Algae blooms in local reservoirs


Advisories issued for Viva Naughton, Kemmerer Reservoir; local drinking water safe

A dense accumulation of blue green algae was observed at the southeast shore of Lake Viva Naughton. (COURTESY PHOTO / Lincoln County Public Health) 

The Wyoming Department of Health has issued an advisory for Kemmerer Reservoir and Lake Viva Naughton due to higher than normal levels of cyanobacteria — harmful algae blooms.

According to a press release from Patrice Baker, the nurse manager for Lincoln County Public Health, the “cyanobacteria was much more dense at Lake Viva Naughton,”

The Wyoming Department of Environmental Quality experts tested the water before issuing the advisory.

Highly visible algae blooms are not unusual occurrences in still waters this time of year, especially when water temperatures have been high.

The dense accumulations of blue green algae can produce harmful toxins that may cause rashes or illnesses in humans and pets. According to the advisory, members of the public should not swim in the affected waters or drink the water straight from the reservoirs.

Randy Townsend, operations manager for the Kemmerer-Diamondville Water and Wastewater Joint Powers Board, told the Gazette that local drinking water is safe for consumption.

“This algae bloom didn’t affect our drinking water at all,” Townsend said. “The water is perfectly fine and safe to drink.”

Harmful algae blooms, like this one in Lake Viva Naughton, can occur in still waters when temperatures are high. (COURTESY PHOTO / Lincoln County Public Health)

Lincoln County Public Health said the contact with the algae or other cyanobacteria can result in rashes, hives or skin blisters.

“Human consumption or inhalation of cyanotoxins can cause severe diarrhea, vomiting, nausea, numbness or dizziness,” the press release read. “Signs of animal poisoning include weakness, staggering, difficulty breathing and convulsions.”

If you think that you, your children or your pets have come in contact with the cyanobacteria toxins and are showing these symptoms, seek medical help.

Baker spoke with The Spur radio station Wednesday morning about the algae bloom advisory.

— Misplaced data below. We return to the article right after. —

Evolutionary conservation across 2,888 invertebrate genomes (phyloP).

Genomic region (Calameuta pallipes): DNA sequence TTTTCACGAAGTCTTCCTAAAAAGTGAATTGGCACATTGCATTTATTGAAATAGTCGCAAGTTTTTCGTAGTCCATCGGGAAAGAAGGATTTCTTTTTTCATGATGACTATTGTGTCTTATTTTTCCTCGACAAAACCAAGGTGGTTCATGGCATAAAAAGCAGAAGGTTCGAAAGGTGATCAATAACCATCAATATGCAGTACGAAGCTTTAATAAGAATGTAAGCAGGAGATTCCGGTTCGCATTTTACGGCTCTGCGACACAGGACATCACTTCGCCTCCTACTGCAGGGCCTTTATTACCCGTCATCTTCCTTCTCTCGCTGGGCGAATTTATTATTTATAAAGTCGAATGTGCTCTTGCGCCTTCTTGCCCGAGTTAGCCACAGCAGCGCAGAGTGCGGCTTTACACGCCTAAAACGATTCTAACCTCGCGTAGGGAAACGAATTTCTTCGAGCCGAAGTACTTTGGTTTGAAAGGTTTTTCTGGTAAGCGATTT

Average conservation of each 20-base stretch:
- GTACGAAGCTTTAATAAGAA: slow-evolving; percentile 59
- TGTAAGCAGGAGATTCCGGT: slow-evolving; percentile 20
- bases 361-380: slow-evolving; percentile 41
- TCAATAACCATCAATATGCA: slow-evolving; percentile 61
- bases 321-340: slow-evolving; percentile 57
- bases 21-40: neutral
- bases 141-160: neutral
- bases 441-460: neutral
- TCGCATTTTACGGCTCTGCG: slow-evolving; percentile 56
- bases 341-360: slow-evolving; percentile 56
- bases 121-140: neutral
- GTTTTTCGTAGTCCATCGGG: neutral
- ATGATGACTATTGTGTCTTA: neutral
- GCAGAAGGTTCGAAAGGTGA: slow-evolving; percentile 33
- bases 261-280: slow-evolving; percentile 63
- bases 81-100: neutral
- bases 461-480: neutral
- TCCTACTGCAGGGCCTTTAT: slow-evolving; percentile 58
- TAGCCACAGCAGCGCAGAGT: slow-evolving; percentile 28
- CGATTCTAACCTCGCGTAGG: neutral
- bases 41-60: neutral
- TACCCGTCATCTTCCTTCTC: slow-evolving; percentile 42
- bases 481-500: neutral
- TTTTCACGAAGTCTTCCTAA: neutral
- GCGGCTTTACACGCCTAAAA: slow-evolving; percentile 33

Baker emphasized that the advisory does not mean that the entire body of water is contaminated — only the parts with visible algae.

“Use your common sense,” Baker said. “If the water doesn’t look good, if it’s green tinted, if there’s a lot of algae or scum on top of it, avoid it.”

Baker also said that the algae in the affected waters usually dies and disperses once the weather cools off.

Fish caught in the areas affected by the cyanobacteria should be rinsed with clean water. The public should only eat the filet portions of the fish — not the skin, fat or organs.

The advisory does not mean that the entire body of water is contaminated — only the parts with visible algae. Local drinking water is safe.(COURTESY PHOTO / Lincoln County Public Health)

The public should ensure that children, pets and livestock do not drink the water or eat the algae in the affected areas.

If pets lick their fur after contact with the water and begin to display symptoms, contact a veterinarian.

Lincoln County Public Health said that Department of Environmental Quality experts are monitoring the cyanobacteria levels.

Members of the public who have questions about cyanobacteria or algae blooms  can contact Lincoln County Public Health at (307) 877-3780 or the Wyoming Department of Environmental Quality.


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